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Terror Group Adapting to American Air Strikes

After at least fifteen air strikes from F/A-18, F-15E. and F-16 fighters and MQ-1 Predator drones, American forces have not been able to weaken the Islamic State (IS), formerly known as the Islamic State of Iraq and the Levant (ISIL) or the Islamic State of Iraq and Syria (ISIS). Worse, the terrorist group may be adapting to the pin-prick strikes that the United States has launched.

According to a report by FoxNews.com, ISIL has now begun to disperse and hide among civilians. This comes after air strikes destroyed a number of vehicles, mortars and artillery pieces. Today, a UAV struck a mortar that was reportedly firing on evacuees. There were also reports that a helicopter crashed while delivering relief supplies to the Yazidi, a religious minority in Northern Iraq that according to a report by the Washington Free Beacon, faced serious persecution from Saddam Hussein’s regime. At least 14 airdrops of supplies have been made for the refugees near Mount Sinjar.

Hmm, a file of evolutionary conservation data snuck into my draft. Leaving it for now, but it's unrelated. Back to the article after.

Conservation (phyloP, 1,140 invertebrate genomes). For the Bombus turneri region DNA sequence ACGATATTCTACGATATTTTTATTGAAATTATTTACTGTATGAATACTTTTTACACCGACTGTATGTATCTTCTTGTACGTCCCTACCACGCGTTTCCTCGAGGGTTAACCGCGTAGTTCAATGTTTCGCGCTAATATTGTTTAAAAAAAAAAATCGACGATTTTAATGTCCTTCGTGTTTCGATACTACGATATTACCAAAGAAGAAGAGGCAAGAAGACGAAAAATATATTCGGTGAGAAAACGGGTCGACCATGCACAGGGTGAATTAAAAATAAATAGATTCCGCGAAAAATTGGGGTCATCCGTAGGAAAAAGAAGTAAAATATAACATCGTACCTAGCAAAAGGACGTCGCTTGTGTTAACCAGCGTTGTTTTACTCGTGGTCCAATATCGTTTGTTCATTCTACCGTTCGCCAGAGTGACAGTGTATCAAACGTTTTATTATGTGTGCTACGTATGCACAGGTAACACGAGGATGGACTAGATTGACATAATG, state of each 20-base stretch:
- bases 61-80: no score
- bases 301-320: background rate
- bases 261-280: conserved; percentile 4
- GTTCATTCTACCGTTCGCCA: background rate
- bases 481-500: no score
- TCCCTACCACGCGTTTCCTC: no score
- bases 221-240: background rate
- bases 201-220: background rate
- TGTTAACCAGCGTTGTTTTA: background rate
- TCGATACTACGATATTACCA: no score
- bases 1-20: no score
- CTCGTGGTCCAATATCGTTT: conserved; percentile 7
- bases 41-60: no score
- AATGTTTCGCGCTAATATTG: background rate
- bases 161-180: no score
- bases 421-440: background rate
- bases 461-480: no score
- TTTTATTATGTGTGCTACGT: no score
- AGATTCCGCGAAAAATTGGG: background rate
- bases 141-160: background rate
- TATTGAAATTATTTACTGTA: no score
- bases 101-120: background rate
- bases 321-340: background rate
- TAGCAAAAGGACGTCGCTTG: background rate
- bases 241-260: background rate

In a briefing at the Pentagon on Monday, Lieutenant General Bill Mayville admitted, “We assess that U.S. airstrikes in northern Iraq have slowed ISIL's operational tempo and temporarily disrupted their advances toward the province of Erbil. However, these strikes are unlikely to affect ISIL's overall capabilities or its operations in other areas of Iraq and Syria.”

“We need to have a campaign right now of 200 air strikes a day on ISIS, not the pinpricks that we've had,” Gary Berntsen, a former CIA officer who served as chief of station in Afghanistan, told Newsmax.com. “We need to be going after them because this is a cancer that is growing across the Middle East. The longer we wait to engage aggressively, the more difficult this is going to be in the end.”